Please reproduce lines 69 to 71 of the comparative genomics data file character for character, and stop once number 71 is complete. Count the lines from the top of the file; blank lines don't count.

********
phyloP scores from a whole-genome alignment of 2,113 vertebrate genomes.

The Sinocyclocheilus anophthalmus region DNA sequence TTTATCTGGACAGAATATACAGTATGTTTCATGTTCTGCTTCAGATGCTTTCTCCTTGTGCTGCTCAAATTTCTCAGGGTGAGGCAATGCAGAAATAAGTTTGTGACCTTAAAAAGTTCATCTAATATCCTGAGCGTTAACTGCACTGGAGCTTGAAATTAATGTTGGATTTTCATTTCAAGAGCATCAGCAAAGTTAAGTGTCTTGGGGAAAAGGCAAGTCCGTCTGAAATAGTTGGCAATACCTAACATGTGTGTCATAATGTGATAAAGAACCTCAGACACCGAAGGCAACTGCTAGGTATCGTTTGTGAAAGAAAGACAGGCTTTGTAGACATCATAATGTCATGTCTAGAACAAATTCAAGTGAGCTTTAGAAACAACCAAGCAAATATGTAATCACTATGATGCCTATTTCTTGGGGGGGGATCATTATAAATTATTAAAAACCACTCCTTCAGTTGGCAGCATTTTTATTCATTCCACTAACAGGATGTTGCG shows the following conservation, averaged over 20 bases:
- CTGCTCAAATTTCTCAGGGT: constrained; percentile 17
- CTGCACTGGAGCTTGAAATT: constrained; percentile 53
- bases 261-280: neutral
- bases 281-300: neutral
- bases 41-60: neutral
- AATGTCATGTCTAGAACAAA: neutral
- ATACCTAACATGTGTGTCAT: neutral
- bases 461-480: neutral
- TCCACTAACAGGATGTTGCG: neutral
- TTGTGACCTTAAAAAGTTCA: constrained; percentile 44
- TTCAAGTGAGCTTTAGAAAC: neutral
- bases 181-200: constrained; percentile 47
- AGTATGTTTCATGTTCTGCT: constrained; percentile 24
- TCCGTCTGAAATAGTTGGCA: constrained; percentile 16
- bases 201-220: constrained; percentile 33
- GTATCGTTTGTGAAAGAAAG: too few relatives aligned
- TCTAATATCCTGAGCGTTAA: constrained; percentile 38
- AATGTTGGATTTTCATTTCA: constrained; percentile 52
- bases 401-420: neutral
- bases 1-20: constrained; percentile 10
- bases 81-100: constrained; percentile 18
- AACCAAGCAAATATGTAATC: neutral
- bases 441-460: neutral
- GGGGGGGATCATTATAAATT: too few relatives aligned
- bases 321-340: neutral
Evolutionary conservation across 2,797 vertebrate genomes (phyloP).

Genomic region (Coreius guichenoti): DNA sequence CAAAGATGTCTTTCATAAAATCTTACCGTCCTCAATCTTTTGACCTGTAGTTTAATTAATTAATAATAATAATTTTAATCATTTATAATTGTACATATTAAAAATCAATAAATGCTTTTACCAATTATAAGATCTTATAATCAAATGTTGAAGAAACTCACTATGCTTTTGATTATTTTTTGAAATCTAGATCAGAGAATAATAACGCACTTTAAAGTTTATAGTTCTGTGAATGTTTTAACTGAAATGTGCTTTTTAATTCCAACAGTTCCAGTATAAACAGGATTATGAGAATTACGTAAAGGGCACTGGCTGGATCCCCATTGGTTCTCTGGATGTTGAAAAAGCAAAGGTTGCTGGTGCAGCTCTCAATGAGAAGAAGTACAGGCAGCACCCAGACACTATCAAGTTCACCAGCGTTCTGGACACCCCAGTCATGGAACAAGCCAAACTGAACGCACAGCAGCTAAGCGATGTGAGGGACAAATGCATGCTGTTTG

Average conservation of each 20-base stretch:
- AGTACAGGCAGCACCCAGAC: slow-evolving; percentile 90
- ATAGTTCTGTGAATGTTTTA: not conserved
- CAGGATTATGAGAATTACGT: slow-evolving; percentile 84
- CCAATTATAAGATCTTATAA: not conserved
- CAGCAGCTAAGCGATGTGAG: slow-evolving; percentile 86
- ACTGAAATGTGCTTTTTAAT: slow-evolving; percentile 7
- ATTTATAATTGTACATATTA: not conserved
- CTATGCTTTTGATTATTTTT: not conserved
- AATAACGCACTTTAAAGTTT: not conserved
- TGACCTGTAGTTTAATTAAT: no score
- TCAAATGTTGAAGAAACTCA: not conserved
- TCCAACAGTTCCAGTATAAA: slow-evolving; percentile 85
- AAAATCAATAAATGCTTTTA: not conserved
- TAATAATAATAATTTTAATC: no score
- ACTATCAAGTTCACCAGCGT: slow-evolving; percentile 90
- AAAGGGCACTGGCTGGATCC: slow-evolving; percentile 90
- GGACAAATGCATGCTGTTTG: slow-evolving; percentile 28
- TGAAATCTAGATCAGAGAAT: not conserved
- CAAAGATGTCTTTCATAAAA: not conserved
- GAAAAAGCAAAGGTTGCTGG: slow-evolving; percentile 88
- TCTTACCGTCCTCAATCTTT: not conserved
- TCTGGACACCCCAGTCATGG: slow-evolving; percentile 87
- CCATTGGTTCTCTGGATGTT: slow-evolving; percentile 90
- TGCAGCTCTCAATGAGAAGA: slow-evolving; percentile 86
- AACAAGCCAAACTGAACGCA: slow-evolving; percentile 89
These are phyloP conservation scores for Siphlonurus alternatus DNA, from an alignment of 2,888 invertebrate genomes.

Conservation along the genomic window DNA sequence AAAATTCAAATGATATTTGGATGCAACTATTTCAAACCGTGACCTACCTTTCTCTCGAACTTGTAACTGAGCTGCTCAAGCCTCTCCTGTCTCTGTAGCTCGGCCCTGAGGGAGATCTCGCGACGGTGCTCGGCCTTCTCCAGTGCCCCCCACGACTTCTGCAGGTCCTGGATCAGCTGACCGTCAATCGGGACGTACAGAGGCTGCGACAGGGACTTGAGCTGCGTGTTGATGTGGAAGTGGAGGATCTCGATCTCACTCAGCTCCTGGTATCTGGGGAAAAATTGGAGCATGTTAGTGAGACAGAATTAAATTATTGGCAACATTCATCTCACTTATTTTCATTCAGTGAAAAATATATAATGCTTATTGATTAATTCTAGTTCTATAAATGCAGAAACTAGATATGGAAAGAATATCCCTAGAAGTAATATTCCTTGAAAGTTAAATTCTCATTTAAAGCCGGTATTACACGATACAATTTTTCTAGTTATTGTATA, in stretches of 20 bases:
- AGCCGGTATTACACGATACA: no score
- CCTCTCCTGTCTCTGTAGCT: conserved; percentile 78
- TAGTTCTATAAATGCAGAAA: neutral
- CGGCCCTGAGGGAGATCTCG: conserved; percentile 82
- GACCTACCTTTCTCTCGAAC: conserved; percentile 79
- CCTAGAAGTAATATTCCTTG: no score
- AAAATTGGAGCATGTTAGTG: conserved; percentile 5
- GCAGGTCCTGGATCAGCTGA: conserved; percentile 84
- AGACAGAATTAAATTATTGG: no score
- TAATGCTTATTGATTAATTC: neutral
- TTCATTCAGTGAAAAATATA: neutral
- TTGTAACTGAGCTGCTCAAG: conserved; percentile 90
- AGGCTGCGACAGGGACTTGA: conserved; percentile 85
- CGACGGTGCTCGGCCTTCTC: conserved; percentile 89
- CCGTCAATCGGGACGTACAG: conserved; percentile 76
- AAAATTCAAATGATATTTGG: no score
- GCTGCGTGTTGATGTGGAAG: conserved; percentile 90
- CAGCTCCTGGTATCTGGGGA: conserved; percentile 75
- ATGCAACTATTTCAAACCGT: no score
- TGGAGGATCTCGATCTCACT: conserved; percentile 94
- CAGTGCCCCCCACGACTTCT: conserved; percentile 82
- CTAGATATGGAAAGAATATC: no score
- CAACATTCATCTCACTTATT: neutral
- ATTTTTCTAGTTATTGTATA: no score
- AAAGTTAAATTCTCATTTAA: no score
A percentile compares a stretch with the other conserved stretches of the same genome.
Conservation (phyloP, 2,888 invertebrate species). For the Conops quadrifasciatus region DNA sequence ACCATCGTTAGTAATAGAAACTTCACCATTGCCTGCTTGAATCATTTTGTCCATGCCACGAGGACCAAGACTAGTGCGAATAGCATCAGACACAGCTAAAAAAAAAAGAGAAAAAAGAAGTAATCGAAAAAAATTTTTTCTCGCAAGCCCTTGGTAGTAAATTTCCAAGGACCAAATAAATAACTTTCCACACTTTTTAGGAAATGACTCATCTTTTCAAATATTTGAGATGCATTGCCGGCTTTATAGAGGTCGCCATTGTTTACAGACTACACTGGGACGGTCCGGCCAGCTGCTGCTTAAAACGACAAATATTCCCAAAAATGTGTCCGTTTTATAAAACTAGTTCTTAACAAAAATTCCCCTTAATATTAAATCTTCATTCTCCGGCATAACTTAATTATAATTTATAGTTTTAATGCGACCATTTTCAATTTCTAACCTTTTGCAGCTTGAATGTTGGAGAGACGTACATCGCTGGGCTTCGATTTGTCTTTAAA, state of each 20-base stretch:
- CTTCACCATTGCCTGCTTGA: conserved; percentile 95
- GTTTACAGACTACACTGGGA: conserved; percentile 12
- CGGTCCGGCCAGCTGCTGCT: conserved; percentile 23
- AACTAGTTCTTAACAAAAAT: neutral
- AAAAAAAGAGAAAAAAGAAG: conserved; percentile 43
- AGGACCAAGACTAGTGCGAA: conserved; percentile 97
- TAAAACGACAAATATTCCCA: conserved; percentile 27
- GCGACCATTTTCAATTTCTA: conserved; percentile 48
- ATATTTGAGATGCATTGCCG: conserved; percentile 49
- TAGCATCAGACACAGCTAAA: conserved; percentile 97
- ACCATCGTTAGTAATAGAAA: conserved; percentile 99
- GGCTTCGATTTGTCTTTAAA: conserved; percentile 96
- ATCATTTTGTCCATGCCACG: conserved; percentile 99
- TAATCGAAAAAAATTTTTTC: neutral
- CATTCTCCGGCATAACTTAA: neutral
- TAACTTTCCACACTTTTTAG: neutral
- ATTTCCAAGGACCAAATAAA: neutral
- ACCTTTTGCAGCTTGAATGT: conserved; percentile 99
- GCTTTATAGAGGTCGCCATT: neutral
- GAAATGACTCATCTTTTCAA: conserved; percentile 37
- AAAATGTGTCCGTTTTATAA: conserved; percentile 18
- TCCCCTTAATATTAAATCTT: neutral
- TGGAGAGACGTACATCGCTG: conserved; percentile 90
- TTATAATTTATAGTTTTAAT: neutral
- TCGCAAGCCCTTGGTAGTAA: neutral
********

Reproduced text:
- TTGTAACTGAGCTGCTCAAG: conserved; percentile 90
- AGGCTGCGACAGGGACTTGA: conserved; percentile 85
- CGACGGTGCTCGGCCTTCTC: conserved; percentile 89